The oral glucose tolerance test (OGTT) and insulin release test with 75 g glucose will be performed in all participants after an overnight fast. Blood samples will be obtained to measure plasma glucose and serum insulin at 0, 60 and 120 min during the OGTT and insulin release test.
Quality of life will be assessed using the health-related quality-of-life questionnaire for PCOS (PCOSQ).31
Exclusion of other infertility factors of the couple
The semen quality of the husband and the tubal patency of the patient, including hysterosalpingogram, hysterosalpingocontrast sonography (HyCoSy) or diagnostic laparoscopy with chromotubation, will be assessed.
TORCH screening (Toxoplasmosis, Rubella, Cytomegalovirus and Herpes virus), HIV screening and folic acid prescription will be completed.
Progestin will be prescribed to induce withdrawal bleeding with instructions to begin medication once eligibility is determined.
▸ Distribute the home pregnancy test strip and folate to each participant.
▸ Distribute intercourse and menstrual journal logs to each participant.
Take blood sample for repository and DNA analysis
A 20 mL blood sample will be collected from each participant; 10 mL will be centrifuged for serum separation, and the other 10 mL will be stored for DNA analysis.
Take faeces sample for microbiological detection
The patients in the treatment group will be required to use contraception during the first 16 weeks, and all participants will be instructed to have intercourse on a regular basis during the letrozole treatment for ovulation induction. The optimal frequency of intercourse will be once every 2 or 3 days. A urine pregnancy test will be performed after ovulation, and a serum progesterone level test will be performed in the local laboratory during the third week of the ovulation cycle. An elevated level of progesterone >3 ng/mL is considered to be a response.32 If the patient does not have ovulation, the serum progesterone level test will be checked every week until ovulation.
The transvaginal ultrasound examination will take place in the anticipated luteal phase of the cycle, and it will initially be scheduled for 2 weeks after the initiation of medication with a window of 4 days on either side of this day33 (ie, days 12–20, assuming a day 3 medication start, or days 14–22, assuming a day 5 start). The ultrasound includes the endometrial thickness and echogenicity as well as the number, size and echogenic characteristics of follicles/cysts in the ovary (including an antral follicle count).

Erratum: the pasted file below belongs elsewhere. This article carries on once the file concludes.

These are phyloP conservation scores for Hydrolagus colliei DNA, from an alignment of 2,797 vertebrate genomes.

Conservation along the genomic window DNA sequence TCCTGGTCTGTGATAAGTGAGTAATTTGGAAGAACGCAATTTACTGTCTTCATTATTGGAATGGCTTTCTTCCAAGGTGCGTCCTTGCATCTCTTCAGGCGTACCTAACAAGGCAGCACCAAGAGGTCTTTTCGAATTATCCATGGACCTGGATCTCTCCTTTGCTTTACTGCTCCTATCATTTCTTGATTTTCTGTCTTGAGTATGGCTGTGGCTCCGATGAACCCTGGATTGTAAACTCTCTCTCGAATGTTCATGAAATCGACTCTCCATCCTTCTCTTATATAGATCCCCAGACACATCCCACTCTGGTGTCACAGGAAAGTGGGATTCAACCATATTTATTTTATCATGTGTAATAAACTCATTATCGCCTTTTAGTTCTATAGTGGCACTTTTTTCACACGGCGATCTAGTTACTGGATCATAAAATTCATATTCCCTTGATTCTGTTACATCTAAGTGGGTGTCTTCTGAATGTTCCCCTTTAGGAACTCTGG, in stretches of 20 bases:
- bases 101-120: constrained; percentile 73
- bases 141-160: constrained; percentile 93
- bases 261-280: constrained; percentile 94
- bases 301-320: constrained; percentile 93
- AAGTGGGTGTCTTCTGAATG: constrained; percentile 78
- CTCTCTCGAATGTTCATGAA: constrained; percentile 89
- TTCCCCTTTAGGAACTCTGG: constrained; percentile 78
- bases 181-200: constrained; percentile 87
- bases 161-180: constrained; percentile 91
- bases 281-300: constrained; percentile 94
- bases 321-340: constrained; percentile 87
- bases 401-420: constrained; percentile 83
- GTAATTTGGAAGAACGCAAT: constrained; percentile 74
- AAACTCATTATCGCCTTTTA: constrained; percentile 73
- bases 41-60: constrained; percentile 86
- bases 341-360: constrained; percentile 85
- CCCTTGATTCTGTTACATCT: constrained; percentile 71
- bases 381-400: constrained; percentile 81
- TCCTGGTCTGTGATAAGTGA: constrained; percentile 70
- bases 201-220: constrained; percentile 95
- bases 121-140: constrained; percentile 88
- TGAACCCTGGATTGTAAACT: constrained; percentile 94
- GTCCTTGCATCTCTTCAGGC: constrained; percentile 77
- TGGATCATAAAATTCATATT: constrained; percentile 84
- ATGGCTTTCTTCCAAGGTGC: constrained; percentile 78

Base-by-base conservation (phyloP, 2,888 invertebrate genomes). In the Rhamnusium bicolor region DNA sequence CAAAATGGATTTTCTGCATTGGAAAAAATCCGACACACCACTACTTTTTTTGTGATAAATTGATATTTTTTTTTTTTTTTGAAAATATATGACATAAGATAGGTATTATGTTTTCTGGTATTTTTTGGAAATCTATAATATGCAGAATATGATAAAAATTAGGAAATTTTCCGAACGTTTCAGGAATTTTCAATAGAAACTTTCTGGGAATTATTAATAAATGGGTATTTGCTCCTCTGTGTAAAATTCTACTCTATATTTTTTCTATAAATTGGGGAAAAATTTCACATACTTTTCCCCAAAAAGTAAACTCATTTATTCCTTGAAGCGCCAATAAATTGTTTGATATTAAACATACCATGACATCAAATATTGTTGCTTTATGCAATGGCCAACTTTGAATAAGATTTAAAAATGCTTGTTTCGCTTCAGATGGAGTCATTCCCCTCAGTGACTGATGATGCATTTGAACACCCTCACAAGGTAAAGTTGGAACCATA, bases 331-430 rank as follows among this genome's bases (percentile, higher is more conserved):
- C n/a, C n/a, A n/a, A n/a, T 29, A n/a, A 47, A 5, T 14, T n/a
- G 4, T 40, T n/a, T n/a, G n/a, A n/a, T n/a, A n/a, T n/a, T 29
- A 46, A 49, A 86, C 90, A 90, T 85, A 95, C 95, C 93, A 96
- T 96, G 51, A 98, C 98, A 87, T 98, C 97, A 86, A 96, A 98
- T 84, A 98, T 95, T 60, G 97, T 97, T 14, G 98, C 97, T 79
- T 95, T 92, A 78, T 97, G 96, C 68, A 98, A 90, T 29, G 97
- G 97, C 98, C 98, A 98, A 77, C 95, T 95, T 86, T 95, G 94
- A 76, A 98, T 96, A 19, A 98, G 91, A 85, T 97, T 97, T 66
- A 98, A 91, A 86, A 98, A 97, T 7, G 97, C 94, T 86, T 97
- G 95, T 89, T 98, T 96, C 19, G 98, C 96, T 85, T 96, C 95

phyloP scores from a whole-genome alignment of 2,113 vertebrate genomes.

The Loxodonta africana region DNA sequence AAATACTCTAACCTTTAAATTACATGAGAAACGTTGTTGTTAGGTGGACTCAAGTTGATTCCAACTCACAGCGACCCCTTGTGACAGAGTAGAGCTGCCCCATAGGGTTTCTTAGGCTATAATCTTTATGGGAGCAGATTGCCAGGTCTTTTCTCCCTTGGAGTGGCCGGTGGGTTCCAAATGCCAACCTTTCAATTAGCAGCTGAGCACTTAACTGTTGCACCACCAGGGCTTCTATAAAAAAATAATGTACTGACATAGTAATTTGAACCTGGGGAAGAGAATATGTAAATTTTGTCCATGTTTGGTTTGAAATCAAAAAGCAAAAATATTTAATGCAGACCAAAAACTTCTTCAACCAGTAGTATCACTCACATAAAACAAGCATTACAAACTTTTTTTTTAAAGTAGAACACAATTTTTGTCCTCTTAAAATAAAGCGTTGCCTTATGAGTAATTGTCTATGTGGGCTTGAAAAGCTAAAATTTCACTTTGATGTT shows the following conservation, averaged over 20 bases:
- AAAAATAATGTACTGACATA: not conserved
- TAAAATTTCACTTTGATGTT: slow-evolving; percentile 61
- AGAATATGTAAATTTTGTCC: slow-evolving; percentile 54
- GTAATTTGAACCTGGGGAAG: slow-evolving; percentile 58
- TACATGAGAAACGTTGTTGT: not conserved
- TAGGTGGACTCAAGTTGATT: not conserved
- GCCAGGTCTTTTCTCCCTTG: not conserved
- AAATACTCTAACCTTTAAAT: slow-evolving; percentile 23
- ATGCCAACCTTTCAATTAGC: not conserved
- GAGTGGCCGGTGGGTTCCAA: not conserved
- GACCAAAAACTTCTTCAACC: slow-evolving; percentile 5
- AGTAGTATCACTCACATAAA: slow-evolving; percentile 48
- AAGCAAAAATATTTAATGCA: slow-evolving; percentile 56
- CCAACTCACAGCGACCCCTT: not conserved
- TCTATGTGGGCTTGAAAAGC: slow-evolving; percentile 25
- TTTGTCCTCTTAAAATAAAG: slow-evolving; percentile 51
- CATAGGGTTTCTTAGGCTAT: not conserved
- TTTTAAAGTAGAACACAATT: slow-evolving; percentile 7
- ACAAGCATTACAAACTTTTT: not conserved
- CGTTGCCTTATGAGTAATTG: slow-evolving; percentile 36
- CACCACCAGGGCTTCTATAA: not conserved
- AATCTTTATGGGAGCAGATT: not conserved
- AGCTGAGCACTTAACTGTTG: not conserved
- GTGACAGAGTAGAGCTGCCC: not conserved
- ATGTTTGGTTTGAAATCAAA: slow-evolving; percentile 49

We will determine whether the patients have anovulation response based on the serum progesterone level and transvaginal ultrasound. There will be three possible scenarios: ovulation, ovulation delay and non-ovulation. (1) Ovulation: a serum progesterone level in the third week >3 ng/mL and ultrasound showing presumptive evidence of ovulation. A urine pregnancy test will be performed to exclude pregnancy, the letrozole treatment will be started on days 3–5 of menstruation, and the dose of letrozole will be maintained. (2) Ovulation delay: a serum progesterone level <3 ng/mL, but ultrasound showing that there is a evidence of follicular development (ie, a follicle with a mean diameter ≥10 mm). In this case, we will wait for one more week, and check the serum progesterone level again. A urine pregnancy test will be performed to exclude pregnancy, letrozole treatment will be started on days 3–5 of menstruation, and the dose of letrozole will be maintained. (3) Non-ovulation: a serum progesterone level <3 ng/mL and ultrasound showing no developing follicles with a mean diameter ≥10 mm. These patients will receive letrozole on days 3–5 of their next cycle and will be instructed to increase letrozole by one tablet per day for 5 days until the maximum daily dose of 7.5 mg (3 pills) daily.
Every menstruation should be recorded, including the date, volume and duration of menstruation.
End of pretreatment visit
Repeat the OGTT and insulin release test.
Collect menstrual journal logs.
Pregnancy visit (only with conception)
Complete the adverse event questionnaire.
Take blood samples for measuring serum quantitative human chorionic gonadotropin (hCG) levels until ultrasound shows the gestational sacs (the threshold level of hCG is 2000–4000 IU/mL).33
Perform transvaginal ultrasound to determine the number of gestational sacs and the location, dimensions, presence and size of fetal structures and to document the visualisation of fetal heart motion and any pregnancy-related abnormalities.
End of treatment visit
Perform a physical examination, including vital signs, height, weight, hip and waist measurements, and repeat the hirsutism and acne assessments after the end of treatment or pregnancy.
Repeat the measurements of serum levels of sex hormone steroids and the metabolic profile.
Repeat the OGTT and insulin release test.
Collect 20 mL of blood and store 10 mL after serum separation with the other 10 mL for DNA analysis.